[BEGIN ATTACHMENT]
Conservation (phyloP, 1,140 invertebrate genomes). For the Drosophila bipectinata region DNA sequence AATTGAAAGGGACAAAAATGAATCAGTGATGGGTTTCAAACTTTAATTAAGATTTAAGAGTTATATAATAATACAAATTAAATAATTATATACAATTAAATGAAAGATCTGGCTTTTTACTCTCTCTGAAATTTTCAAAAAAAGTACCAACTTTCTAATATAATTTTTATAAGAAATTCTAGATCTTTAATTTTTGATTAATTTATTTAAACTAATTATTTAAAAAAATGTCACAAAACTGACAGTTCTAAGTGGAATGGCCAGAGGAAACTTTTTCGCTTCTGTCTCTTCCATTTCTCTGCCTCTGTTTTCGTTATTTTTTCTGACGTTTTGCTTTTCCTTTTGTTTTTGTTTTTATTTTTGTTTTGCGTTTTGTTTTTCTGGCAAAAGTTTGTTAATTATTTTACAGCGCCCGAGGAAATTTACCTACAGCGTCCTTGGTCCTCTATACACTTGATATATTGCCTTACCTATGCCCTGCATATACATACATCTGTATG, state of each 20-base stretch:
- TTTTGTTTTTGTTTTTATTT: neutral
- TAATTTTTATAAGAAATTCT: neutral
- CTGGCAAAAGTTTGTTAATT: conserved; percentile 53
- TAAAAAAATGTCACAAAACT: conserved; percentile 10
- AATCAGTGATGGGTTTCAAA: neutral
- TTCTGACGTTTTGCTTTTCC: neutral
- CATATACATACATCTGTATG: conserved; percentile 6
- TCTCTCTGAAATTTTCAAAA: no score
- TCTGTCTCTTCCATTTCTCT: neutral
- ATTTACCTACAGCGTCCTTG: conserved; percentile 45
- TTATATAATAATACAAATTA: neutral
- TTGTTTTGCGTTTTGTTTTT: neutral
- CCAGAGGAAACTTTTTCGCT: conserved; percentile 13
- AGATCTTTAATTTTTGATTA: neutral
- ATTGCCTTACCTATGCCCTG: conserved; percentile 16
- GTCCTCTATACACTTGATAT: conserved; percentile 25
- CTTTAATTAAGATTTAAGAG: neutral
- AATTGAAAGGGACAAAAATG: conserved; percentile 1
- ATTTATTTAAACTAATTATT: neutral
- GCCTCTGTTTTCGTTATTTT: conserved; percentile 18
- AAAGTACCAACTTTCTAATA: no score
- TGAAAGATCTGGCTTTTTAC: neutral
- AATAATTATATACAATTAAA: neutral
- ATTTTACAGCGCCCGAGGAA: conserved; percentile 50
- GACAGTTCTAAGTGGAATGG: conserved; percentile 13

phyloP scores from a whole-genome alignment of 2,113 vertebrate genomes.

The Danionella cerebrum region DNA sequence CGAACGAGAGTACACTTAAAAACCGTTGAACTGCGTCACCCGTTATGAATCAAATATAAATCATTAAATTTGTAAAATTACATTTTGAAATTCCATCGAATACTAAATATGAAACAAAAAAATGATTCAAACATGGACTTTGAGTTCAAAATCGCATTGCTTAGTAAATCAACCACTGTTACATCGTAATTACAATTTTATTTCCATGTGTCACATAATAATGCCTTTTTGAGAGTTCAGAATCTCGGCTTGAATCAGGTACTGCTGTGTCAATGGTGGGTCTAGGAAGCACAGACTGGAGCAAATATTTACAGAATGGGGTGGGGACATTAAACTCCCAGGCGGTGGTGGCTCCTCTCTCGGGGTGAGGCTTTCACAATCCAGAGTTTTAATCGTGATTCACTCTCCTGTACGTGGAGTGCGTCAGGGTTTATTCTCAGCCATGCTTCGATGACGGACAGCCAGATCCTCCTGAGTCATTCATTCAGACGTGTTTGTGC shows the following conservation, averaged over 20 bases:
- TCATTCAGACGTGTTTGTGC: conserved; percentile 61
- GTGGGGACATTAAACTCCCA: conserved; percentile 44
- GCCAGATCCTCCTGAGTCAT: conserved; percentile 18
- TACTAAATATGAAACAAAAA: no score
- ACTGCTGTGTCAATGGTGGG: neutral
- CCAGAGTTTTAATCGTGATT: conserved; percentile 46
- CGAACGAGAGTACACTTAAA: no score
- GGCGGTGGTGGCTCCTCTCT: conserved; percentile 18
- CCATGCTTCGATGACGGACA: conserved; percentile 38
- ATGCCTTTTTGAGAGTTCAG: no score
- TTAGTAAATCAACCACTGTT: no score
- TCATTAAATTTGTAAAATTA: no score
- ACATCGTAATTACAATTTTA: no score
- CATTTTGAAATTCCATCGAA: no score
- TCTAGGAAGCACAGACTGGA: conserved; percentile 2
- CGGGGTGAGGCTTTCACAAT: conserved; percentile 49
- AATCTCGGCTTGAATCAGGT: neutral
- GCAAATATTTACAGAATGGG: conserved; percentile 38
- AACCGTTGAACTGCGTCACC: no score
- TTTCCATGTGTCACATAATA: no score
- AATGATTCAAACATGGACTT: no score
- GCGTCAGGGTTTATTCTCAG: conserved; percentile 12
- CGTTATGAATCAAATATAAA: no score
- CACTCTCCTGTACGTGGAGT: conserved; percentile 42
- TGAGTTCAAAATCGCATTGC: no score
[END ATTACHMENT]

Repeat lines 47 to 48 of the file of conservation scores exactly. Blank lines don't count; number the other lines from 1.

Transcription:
- AACCGTTGAACTGCGTCACC: no score
- TTTCCATGTGTCACATAATA: no score